While low doses of allergenic foods clearly can present some risk to allergic consumers, the imposition of a zero tolerance level for the offending foods places unachievable burdens on the food industry for numerous reasons that have been described previously (11). The food industry manufactures many different food products within the same processing facility. Several hundred different products can be manufactured within a single building. In such situations, trace residues of a specific food could come into contact with another food being manufactured in the same facility. Furthermore, the food industry often uses shared equipment to manufacture related food products, e.g. ice cream and sorbet or chocolate confections with differing ingredients. Without reliable information on threshold doses, it is very difficult for the food industry to economically implement prudent sanitation practices for shared equipment or facilities. Such information is important if researchers are to provide manufacturers with the appropriate means to monitor cross-contact allergens through, for example, clean-down procedures for common processing equipment.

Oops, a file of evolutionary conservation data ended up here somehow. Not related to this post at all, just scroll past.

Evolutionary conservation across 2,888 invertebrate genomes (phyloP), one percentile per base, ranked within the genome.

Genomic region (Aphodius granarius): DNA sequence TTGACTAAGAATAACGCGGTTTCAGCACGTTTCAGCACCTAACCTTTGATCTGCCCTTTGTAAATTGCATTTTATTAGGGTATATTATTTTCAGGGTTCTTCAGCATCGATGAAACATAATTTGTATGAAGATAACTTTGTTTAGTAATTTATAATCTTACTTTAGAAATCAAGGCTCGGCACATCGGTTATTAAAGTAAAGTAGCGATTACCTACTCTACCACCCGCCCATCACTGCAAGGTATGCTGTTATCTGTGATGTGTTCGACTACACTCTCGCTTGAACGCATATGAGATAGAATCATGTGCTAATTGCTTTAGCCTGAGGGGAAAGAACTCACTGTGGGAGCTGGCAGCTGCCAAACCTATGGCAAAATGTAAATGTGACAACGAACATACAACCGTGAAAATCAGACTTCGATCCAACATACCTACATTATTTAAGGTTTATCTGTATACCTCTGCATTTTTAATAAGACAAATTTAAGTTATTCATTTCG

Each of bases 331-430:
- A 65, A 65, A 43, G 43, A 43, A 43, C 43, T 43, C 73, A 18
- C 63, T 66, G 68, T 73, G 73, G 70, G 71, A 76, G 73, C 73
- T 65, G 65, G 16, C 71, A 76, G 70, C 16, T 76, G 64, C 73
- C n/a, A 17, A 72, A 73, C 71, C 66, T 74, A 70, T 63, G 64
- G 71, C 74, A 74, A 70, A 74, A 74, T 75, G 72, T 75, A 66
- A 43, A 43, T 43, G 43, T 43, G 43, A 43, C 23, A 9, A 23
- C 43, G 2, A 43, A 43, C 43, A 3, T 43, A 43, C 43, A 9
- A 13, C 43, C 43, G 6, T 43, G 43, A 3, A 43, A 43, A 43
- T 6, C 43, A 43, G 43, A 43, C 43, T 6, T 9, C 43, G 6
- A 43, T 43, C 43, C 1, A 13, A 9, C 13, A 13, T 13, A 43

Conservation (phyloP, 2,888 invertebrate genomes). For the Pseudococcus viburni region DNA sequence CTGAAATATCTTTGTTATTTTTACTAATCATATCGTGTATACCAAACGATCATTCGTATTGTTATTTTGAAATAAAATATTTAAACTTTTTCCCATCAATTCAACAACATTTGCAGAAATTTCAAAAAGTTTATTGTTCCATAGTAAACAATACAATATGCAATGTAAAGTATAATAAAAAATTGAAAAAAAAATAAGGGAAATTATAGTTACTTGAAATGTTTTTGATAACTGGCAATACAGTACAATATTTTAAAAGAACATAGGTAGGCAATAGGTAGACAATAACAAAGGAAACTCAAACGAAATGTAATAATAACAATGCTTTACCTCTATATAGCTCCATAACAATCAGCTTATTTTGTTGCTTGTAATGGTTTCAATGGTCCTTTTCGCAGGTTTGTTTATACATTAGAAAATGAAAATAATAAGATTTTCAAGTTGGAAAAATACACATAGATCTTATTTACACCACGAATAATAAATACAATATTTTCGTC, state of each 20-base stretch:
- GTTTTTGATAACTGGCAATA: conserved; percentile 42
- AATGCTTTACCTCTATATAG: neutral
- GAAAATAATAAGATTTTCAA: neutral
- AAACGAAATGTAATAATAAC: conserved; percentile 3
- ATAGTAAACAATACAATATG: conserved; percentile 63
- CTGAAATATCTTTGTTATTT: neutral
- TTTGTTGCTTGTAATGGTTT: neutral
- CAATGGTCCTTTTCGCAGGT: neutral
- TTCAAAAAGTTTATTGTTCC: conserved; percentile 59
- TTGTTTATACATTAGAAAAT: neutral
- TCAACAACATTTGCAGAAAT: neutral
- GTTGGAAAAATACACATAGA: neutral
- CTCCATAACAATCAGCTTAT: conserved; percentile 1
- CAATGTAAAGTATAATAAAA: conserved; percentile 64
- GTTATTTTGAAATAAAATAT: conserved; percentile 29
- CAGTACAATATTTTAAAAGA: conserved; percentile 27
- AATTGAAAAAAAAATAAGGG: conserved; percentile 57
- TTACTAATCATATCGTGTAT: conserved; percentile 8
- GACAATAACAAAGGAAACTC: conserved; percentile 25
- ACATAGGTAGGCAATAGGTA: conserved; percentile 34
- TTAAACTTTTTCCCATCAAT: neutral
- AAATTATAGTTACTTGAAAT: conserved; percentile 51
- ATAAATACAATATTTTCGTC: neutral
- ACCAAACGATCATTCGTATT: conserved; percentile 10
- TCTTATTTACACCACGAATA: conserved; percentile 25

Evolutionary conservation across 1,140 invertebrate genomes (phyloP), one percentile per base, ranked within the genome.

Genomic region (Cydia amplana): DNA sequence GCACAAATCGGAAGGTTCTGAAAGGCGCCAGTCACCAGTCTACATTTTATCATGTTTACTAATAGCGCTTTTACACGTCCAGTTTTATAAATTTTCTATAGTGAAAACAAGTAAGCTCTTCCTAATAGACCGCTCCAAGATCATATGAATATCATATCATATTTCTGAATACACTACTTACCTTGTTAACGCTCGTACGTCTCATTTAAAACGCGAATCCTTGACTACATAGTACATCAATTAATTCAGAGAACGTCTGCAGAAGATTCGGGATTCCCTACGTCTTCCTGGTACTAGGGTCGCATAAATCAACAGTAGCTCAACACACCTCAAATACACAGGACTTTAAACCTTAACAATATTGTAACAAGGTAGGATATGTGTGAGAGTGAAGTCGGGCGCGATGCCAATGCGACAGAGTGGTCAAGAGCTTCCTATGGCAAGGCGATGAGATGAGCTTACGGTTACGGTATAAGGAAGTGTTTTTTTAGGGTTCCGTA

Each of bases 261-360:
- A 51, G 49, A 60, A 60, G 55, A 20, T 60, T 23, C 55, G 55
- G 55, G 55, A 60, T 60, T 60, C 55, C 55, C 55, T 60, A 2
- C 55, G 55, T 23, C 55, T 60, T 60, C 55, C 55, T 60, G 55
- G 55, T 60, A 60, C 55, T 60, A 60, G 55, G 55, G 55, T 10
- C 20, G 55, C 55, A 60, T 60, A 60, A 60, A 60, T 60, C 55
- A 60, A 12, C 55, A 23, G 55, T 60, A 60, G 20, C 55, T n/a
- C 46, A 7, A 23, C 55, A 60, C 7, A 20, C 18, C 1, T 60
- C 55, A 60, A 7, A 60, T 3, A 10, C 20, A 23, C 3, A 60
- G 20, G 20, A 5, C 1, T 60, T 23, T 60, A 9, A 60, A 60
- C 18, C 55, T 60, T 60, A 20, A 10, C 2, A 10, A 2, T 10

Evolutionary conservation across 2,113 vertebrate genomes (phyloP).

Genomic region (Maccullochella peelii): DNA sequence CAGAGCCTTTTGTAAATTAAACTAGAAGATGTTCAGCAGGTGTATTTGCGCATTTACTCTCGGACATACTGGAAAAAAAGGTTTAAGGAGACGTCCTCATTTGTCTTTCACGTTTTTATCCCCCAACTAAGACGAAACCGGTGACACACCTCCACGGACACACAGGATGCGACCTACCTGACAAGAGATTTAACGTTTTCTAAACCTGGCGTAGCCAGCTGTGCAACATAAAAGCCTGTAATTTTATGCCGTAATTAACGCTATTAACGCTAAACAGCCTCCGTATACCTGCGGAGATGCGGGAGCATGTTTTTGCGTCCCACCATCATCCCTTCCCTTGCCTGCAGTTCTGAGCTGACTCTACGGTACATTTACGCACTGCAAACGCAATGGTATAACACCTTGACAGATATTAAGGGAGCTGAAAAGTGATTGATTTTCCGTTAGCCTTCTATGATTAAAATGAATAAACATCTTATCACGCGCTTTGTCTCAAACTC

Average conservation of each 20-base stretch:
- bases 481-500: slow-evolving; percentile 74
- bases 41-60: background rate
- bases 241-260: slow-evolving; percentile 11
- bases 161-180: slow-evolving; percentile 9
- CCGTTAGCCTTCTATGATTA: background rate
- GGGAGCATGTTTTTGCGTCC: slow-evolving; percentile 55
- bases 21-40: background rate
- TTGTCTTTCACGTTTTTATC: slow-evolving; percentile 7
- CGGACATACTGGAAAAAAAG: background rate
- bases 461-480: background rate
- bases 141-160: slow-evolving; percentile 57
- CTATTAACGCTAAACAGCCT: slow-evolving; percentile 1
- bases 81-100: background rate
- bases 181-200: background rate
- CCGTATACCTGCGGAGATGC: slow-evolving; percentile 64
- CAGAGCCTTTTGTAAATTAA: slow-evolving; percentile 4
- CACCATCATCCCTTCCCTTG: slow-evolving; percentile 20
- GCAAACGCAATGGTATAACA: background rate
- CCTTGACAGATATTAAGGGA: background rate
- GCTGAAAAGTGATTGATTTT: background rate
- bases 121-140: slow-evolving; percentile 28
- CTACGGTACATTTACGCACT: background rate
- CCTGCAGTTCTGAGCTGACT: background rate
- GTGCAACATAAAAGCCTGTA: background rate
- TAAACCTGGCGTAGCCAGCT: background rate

What to analyse for
Almost all allergens are proteinaceous in nature and highly sensitive analytical methods have been developed using either immunoassays or PCR-based methods to detect traces of allergenic foods resulting from such common industry practices (14–16). A number of methods have been developed for analysis of many major allergenic foods listed in Annex IIIa of the draft labelling directive, some of which are commercially available in kit-form. The detection and especially the quantification of allergens in processed food products can be very difficult, as they are often present in trace amounts, or are masked by the food matrix. This is illustrated by recent results from the work programme of the European Commission's Joint Research Centre (JRC). Peanuts available in the food sector are derived from various sources, and were processed in various ways, such as dry and oil roasting. Processing in this way resulted in significant variation in the detectability of peanuts in corn flour, when analysed for by ELISA using three different peanut allergen kits (Fig. 1). For one kit processing made no difference to the peanut immunoreactivity, whilst roasting decreased the immunoreactivity by around 30%. Significant differences in kit performance were also observed with overreporting of peanut by between two- and threefold in two of the three kits analysed.